By Todd Mouw
States will soon have access to a windfall of funds from the Volkswagen settlement. Last year, the Environmental Protection Agency filed a complaint against Volkswagen alleging that they violated the Clean Air Act. Volkswagen was found guilty and agreed to spend billions to settle these allegations, which includes a $2.9 billion Environmental Mitigation Trust. These are funds that transit agencies could potentially use toward cleaner operating fleet vehicles.
The goal of the Environmental Mitigation Trust is to cost-effectively reduce smog-forming nitrogen oxide (“NOx”) emissions from the transportation sector. NOx are reactive gases that pollute the air, contribute to acid rain and can trigger health problems. Over the next 10 years, the trust will fund environmental mitigation projects that specifically reduce emissions of NOx.
How does this affect transit agencies? Eligible projects for the Environmental Mitigation Trust include class 4-8 shuttle or transit bus replacement and class 4-7 medium-duty truck replacement. VW’s settlement funding will be used to buy back or modify vehicles.
Propane autogas-fueled transit shuttles, such as the Ford E-350/450 cutaway, would be eligible for this funding. Propane autogas is naturally lower in NOx and other toxic pollutants, like greenhouse gases and carbon monoxide, than diesel and gasoline.
For heavier-duty engines fueled by propane autogas, NOx is reduced by about 60 percent compared with conventional diesel engines. Propane autogas-fueled vehicles also emit 20 percent less NOx than gasoline-powered engines. For example, Cleveland Transit Agency is emitting 125,000 fewer pounds of carbon dioxide for each of its propane autogas shuttles, and Florida’s LeeTran is eliminating 1.8 million pounds of carbon dioxide over the lifetime of its 20 shuttles, compared to conventionally-fueled counterparts.
Propane autogas is the leading alternative fuel in the country and the third most commonly used vehicle fuel, following gasoline and diesel. There are more than 26 million propane autogas vehicles worldwide. Currently, more than a thousand of these alternatively-fueled vehicles are used for transit purposes across the country.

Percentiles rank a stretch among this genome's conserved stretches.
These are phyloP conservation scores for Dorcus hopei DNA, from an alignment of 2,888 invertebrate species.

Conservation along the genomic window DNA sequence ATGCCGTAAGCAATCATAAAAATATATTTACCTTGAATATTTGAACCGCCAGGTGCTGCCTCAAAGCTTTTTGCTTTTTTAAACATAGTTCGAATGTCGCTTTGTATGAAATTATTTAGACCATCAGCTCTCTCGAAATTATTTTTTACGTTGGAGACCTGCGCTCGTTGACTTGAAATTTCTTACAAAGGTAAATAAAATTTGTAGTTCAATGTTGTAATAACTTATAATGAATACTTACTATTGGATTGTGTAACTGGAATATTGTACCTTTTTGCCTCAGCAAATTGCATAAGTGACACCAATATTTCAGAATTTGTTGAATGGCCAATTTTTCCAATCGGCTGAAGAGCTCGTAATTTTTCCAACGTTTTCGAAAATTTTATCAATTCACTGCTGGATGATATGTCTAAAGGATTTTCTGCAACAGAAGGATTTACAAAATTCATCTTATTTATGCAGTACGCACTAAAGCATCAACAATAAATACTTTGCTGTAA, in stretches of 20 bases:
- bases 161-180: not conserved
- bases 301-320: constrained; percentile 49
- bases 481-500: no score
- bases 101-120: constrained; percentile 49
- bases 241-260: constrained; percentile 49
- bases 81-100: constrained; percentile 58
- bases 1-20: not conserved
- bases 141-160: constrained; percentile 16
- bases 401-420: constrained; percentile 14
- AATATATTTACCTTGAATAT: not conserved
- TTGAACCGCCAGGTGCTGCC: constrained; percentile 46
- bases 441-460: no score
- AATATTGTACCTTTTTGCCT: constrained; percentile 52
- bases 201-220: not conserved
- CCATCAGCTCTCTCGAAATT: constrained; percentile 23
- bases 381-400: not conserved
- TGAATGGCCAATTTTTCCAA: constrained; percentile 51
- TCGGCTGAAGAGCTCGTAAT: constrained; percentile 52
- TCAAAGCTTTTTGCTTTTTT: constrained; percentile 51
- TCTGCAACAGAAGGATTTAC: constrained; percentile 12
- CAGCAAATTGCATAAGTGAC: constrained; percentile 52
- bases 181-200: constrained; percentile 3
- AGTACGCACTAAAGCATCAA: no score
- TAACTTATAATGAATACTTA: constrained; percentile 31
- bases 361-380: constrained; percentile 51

The latest on VW funding
Earlier this year, Wilmington Trust was appointed as the trustee to oversee the administration of the Volkswagen Settlement funds. Wilmington Trust was selected as trustee because of its extensive experience providing trust, custody, escrow and investment management services to public entities, including state governments and Native American tribes. An additional qualification was the company’s significant experience as a trustee for environmental mitigation trusts.
The trustee effective date was established on October 2. Now, each state has 60 days from that date to determine and choose a beneficiary.
The beneficiary is the state-level government entity responsible for developing and awarding its state’s funds. The state beneficiaries will have previous experience managing air quality and transportation grant programs and will be responsible for reporting to the Trustee on the use of funds. They may be state energy offices, environmental protection departments, etc.
Each state will receive a set amount of funding based on the number of affected vehicles sold in the state. State amounts vary from $8 million to $400 million. A state-by-state listing can be found at
Once the state’s beneficiary is selected, they will have 90 days to produce a draft plan for how the funds will be allocated. After the state files their mitigation plan, it must be made public for 30 days to open up for comment on the proposed program. Then, the state’s plan will be sent to the trustee for approval.
How to get involved
If the state allocates funding toward transit vehicles, funds from the Environmental Mitigation Trust could be available early next year. Learn who your state’s beneficiary is and talk with them about your transit agency’s fleet goals. Be sure to comment during the public input period to make sure your voice is heard. Transit agencies will need to be prepared to adopt NOx reducing transit vehicles, such as propane autogas, once the money is released if they want to tap into the funding.
Todd Mouw is vice president of sales and marketing for ROUSH CleanTech, an industry leader of alternative fuel vehicle technology. Mouw has served as president of the NTEA Green Truck Association. Reach him at email@example.com or 800-59-ROUSH.